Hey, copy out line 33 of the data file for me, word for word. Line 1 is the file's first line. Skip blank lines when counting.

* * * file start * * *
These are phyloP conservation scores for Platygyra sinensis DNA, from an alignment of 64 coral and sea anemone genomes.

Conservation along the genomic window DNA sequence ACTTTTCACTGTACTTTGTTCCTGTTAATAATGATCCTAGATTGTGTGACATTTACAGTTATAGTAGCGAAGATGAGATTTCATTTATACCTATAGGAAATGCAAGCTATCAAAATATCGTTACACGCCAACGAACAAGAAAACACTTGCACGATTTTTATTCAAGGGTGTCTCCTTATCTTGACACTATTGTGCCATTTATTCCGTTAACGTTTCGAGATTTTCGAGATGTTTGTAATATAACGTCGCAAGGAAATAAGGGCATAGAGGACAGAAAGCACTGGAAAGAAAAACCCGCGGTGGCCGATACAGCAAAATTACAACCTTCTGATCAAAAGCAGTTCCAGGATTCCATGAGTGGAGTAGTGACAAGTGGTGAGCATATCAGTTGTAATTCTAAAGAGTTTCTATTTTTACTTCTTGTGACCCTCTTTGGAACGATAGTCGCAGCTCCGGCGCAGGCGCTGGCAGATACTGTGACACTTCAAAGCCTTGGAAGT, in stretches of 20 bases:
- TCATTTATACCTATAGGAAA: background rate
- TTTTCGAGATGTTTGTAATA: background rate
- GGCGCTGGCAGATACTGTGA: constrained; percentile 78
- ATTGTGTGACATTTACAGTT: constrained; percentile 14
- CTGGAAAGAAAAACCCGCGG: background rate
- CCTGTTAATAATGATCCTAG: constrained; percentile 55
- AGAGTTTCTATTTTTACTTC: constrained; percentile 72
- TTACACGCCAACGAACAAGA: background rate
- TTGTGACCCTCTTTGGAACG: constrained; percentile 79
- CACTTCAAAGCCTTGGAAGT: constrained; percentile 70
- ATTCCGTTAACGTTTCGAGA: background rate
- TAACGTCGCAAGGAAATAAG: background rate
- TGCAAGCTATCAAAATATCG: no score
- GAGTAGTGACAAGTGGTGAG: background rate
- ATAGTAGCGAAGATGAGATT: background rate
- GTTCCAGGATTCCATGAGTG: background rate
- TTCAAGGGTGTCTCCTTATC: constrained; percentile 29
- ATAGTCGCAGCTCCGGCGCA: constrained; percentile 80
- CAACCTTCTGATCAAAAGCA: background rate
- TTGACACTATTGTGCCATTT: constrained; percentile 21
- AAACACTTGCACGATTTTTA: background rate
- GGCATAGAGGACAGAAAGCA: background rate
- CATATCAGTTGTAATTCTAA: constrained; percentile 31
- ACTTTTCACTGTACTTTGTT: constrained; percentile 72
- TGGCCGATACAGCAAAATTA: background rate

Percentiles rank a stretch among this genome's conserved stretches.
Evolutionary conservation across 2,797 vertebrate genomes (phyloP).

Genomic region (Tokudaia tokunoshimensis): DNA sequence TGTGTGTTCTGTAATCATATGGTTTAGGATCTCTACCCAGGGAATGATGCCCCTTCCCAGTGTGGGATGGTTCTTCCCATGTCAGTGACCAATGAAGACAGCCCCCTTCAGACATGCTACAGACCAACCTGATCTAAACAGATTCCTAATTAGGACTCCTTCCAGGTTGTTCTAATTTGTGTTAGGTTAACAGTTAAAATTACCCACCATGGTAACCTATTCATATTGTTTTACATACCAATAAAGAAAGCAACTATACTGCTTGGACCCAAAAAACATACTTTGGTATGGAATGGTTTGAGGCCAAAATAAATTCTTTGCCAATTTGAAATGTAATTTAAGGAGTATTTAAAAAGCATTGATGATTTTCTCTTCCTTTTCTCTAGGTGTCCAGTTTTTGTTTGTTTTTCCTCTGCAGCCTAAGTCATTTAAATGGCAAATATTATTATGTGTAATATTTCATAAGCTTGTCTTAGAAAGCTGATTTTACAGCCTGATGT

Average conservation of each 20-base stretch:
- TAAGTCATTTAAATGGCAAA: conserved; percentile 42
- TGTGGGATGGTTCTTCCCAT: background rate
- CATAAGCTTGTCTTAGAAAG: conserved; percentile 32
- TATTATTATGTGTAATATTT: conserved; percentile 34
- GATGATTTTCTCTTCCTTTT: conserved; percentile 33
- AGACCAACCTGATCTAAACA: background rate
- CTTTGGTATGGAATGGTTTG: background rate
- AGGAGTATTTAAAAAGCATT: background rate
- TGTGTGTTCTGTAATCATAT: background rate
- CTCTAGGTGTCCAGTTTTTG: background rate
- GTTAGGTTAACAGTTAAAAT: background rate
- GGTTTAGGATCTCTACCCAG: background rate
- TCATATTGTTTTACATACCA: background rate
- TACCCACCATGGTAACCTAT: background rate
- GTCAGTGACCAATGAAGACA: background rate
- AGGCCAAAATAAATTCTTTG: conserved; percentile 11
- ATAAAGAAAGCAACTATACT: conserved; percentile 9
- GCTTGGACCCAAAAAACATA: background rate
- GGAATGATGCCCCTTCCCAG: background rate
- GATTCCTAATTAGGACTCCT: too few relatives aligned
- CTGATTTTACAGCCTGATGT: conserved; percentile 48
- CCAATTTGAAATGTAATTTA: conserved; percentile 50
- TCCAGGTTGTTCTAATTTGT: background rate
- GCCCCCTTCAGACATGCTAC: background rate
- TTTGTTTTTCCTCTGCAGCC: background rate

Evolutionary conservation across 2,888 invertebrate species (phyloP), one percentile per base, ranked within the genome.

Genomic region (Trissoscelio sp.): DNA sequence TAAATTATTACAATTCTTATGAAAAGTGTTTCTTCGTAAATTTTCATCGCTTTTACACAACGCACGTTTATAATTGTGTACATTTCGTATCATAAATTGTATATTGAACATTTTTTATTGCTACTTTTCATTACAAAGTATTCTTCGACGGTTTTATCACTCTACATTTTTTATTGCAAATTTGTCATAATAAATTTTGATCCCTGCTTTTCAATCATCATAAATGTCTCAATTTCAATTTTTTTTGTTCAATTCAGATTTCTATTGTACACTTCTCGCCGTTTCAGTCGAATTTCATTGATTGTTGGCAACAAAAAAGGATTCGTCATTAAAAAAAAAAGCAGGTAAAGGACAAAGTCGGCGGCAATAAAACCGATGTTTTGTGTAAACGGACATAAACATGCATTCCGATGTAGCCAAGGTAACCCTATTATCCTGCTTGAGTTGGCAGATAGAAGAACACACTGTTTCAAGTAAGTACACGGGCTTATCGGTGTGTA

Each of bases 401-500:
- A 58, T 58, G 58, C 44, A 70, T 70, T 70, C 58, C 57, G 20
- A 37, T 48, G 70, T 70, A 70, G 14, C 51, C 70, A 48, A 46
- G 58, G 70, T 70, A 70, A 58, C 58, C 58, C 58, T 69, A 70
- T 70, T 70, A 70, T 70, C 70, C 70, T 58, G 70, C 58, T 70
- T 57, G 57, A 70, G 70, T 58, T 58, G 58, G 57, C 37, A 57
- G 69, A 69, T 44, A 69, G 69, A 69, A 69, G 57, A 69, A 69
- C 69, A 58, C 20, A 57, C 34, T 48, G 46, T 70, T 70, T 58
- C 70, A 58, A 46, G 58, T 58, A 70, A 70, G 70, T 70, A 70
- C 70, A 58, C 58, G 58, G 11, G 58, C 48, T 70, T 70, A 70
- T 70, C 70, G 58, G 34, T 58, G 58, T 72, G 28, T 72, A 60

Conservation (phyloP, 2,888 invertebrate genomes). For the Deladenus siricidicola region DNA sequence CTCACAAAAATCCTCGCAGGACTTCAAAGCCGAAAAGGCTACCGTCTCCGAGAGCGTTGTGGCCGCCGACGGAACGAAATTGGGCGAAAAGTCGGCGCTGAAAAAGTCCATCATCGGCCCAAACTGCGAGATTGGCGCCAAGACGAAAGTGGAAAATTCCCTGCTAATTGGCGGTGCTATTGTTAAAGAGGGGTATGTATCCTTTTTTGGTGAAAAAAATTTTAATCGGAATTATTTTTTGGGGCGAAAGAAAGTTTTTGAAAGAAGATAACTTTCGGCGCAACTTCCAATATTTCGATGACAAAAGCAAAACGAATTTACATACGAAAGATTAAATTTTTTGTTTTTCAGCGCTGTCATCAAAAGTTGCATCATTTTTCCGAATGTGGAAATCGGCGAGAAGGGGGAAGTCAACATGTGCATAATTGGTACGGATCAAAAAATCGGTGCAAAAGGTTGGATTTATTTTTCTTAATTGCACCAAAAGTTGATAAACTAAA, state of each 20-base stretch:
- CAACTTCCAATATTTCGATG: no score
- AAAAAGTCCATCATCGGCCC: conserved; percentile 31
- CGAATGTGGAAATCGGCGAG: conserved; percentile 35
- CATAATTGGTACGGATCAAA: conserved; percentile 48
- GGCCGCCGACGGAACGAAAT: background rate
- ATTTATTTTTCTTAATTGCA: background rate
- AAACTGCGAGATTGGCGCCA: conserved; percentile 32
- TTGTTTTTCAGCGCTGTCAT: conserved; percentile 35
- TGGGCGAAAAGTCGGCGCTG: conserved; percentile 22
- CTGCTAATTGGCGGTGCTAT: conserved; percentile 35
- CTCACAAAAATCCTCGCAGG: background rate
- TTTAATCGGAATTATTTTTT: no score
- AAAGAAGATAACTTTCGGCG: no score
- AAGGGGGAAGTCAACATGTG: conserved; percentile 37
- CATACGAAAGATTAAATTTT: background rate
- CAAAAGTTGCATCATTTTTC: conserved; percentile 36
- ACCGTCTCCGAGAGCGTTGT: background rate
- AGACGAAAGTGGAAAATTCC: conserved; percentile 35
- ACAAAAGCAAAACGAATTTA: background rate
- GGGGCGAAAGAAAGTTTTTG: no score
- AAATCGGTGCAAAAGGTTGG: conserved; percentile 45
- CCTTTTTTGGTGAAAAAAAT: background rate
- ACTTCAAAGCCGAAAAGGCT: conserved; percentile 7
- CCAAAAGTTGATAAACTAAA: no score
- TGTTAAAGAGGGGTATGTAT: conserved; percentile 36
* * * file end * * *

- TGTGGGATGGTTCTTCCCAT: background rate